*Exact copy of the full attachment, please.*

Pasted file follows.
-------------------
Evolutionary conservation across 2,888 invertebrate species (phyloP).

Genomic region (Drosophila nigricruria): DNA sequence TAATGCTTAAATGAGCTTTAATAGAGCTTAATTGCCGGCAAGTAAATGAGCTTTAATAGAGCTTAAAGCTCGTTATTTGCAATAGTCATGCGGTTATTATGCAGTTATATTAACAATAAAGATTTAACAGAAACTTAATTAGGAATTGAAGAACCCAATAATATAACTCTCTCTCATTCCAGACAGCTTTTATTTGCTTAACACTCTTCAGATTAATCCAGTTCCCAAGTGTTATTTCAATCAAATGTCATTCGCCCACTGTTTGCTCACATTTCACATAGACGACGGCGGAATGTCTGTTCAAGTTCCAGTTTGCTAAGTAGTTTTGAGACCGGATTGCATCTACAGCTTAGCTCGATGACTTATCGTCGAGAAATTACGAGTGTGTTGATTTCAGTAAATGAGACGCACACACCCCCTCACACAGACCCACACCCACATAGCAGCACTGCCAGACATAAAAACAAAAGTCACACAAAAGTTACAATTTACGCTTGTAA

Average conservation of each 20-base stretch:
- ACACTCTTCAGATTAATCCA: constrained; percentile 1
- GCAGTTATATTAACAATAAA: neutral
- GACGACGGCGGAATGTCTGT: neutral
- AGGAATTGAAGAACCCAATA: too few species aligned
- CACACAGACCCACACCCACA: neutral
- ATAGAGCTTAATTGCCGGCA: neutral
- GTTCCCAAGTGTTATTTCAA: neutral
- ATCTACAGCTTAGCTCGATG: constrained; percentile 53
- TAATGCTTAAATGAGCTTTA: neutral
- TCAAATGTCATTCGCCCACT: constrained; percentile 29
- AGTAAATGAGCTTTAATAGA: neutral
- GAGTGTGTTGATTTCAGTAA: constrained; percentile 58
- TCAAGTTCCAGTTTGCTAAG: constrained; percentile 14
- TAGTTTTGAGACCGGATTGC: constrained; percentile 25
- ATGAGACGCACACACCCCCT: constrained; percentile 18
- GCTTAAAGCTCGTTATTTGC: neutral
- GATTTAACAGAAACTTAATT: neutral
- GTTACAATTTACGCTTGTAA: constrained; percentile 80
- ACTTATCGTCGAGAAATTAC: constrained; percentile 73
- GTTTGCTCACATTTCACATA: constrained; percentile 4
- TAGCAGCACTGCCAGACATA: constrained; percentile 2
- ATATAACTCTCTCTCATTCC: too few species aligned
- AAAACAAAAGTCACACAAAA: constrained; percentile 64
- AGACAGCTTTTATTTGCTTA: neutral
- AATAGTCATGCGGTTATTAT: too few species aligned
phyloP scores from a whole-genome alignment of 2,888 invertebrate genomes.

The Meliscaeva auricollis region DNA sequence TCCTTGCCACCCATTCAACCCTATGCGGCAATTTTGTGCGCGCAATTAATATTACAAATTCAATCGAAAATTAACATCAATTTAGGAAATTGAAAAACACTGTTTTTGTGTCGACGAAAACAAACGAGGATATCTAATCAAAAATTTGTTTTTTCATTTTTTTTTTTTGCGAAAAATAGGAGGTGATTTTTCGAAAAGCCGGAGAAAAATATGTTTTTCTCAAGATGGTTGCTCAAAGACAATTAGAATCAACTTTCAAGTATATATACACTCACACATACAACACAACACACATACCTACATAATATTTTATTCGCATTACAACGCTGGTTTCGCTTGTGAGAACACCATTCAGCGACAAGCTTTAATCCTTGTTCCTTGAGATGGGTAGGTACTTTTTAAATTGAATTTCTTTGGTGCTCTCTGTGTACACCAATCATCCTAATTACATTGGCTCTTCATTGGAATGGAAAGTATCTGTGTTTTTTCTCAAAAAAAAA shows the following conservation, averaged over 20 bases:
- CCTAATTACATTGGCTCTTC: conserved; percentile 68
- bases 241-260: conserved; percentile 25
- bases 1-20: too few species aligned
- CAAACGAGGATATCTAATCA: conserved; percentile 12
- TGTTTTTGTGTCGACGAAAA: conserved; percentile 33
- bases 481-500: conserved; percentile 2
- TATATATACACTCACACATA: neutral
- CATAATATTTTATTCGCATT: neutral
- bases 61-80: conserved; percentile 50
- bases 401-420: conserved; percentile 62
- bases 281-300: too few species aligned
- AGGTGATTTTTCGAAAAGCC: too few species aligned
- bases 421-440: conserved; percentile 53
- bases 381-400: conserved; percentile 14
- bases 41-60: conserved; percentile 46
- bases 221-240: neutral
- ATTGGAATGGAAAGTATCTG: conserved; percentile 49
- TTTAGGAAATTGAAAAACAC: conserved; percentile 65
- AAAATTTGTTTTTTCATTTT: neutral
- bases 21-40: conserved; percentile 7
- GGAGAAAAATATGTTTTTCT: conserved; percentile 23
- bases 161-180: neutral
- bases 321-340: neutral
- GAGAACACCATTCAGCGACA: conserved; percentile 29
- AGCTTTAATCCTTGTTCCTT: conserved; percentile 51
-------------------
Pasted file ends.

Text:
Evolutionary conservation across 2,888 invertebrate species (phyloP).

Genomic region (Drosophila nigricruria): DNA sequence TAATGCTTAAATGAGCTTTAATAGAGCTTAATTGCCGGCAAGTAAATGAGCTTTAATAGAGCTTAAAGCTCGTTATTTGCAATAGTCATGCGGTTATTATGCAGTTATATTAACAATAAAGATTTAACAGAAACTTAATTAGGAATTGAAGAACCCAATAATATAACTCTCTCTCATTCCAGACAGCTTTTATTTGCTTAACACTCTTCAGATTAATCCAGTTCCCAAGTGTTATTTCAATCAAATGTCATTCGCCCACTGTTTGCTCACATTTCACATAGACGACGGCGGAATGTCTGTTCAAGTTCCAGTTTGCTAAGTAGTTTTGAGACCGGATTGCATCTACAGCTTAGCTCGATGACTTATCGTCGAGAAATTACGAGTGTGTTGATTTCAGTAAATGAGACGCACACACCCCCTCACACAGACCCACACCCACATAGCAGCACTGCCAGACATAAAAACAAAAGTCACACAAAAGTTACAATTTACGCTTGTAA

Average conservation of each 20-base stretch:
- ACACTCTTCAGATTAATCCA: constrained; percentile 1
- GCAGTTATATTAACAATAAA: neutral
- GACGACGGCGGAATGTCTGT: neutral
- AGGAATTGAAGAACCCAATA: too few species aligned
- CACACAGACCCACACCCACA: neutral
- ATAGAGCTTAATTGCCGGCA: neutral
- GTTCCCAAGTGTTATTTCAA: neutral
- ATCTACAGCTTAGCTCGATG: constrained; percentile 53
- TAATGCTTAAATGAGCTTTA: neutral
- TCAAATGTCATTCGCCCACT: constrained; percentile 29
- AGTAAATGAGCTTTAATAGA: neutral
- GAGTGTGTTGATTTCAGTAA: constrained; percentile 58
- TCAAGTTCCAGTTTGCTAAG: constrained; percentile 14
- TAGTTTTGAGACCGGATTGC: constrained; percentile 25
- ATGAGACGCACACACCCCCT: constrained; percentile 18
- GCTTAAAGCTCGTTATTTGC: neutral
- GATTTAACAGAAACTTAATT: neutral
- GTTACAATTTACGCTTGTAA: constrained; percentile 80
- ACTTATCGTCGAGAAATTAC: constrained; percentile 73
- GTTTGCTCACATTTCACATA: constrained; percentile 4
- TAGCAGCACTGCCAGACATA: constrained; percentile 2
- ATATAACTCTCTCTCATTCC: too few species aligned
- AAAACAAAAGTCACACAAAA: constrained; percentile 64
- AGACAGCTTTTATTTGCTTA: neutral
- AATAGTCATGCGGTTATTAT: too few species aligned
phyloP scores from a whole-genome alignment of 2,888 invertebrate genomes.

The Meliscaeva auricollis region DNA sequence TCCTTGCCACCCATTCAACCCTATGCGGCAATTTTGTGCGCGCAATTAATATTACAAATTCAATCGAAAATTAACATCAATTTAGGAAATTGAAAAACACTGTTTTTGTGTCGACGAAAACAAACGAGGATATCTAATCAAAAATTTGTTTTTTCATTTTTTTTTTTTGCGAAAAATAGGAGGTGATTTTTCGAAAAGCCGGAGAAAAATATGTTTTTCTCAAGATGGTTGCTCAAAGACAATTAGAATCAACTTTCAAGTATATATACACTCACACATACAACACAACACACATACCTACATAATATTTTATTCGCATTACAACGCTGGTTTCGCTTGTGAGAACACCATTCAGCGACAAGCTTTAATCCTTGTTCCTTGAGATGGGTAGGTACTTTTTAAATTGAATTTCTTTGGTGCTCTCTGTGTACACCAATCATCCTAATTACATTGGCTCTTCATTGGAATGGAAAGTATCTGTGTTTTTTCTCAAAAAAAAA shows the following conservation, averaged over 20 bases:
- CCTAATTACATTGGCTCTTC: conserved; percentile 68
- bases 241-260: conserved; percentile 25
- bases 1-20: too few species aligned
- CAAACGAGGATATCTAATCA: conserved; percentile 12
- TGTTTTTGTGTCGACGAAAA: conserved; percentile 33
- bases 481-500: conserved; percentile 2
- TATATATACACTCACACATA: neutral
- CATAATATTTTATTCGCATT: neutral
- bases 61-80: conserved; percentile 50
- bases 401-420: conserved; percentile 62
- bases 281-300: too few species aligned
- AGGTGATTTTTCGAAAAGCC: too few species aligned
- bases 421-440: conserved; percentile 53
- bases 381-400: conserved; percentile 14
- bases 41-60: conserved; percentile 46
- bases 221-240: neutral
- ATTGGAATGGAAAGTATCTG: conserved; percentile 49
- TTTAGGAAATTGAAAAACAC: conserved; percentile 65
- AAAATTTGTTTTTTCATTTT: neutral
- bases 21-40: conserved; percentile 7
- GGAGAAAAATATGTTTTTCT: conserved; percentile 23
- bases 161-180: neutral
- bases 321-340: neutral
- GAGAACACCATTCAGCGACA: conserved; percentile 29
- AGCTTTAATCCTTGTTCCTT: conserved; percentile 51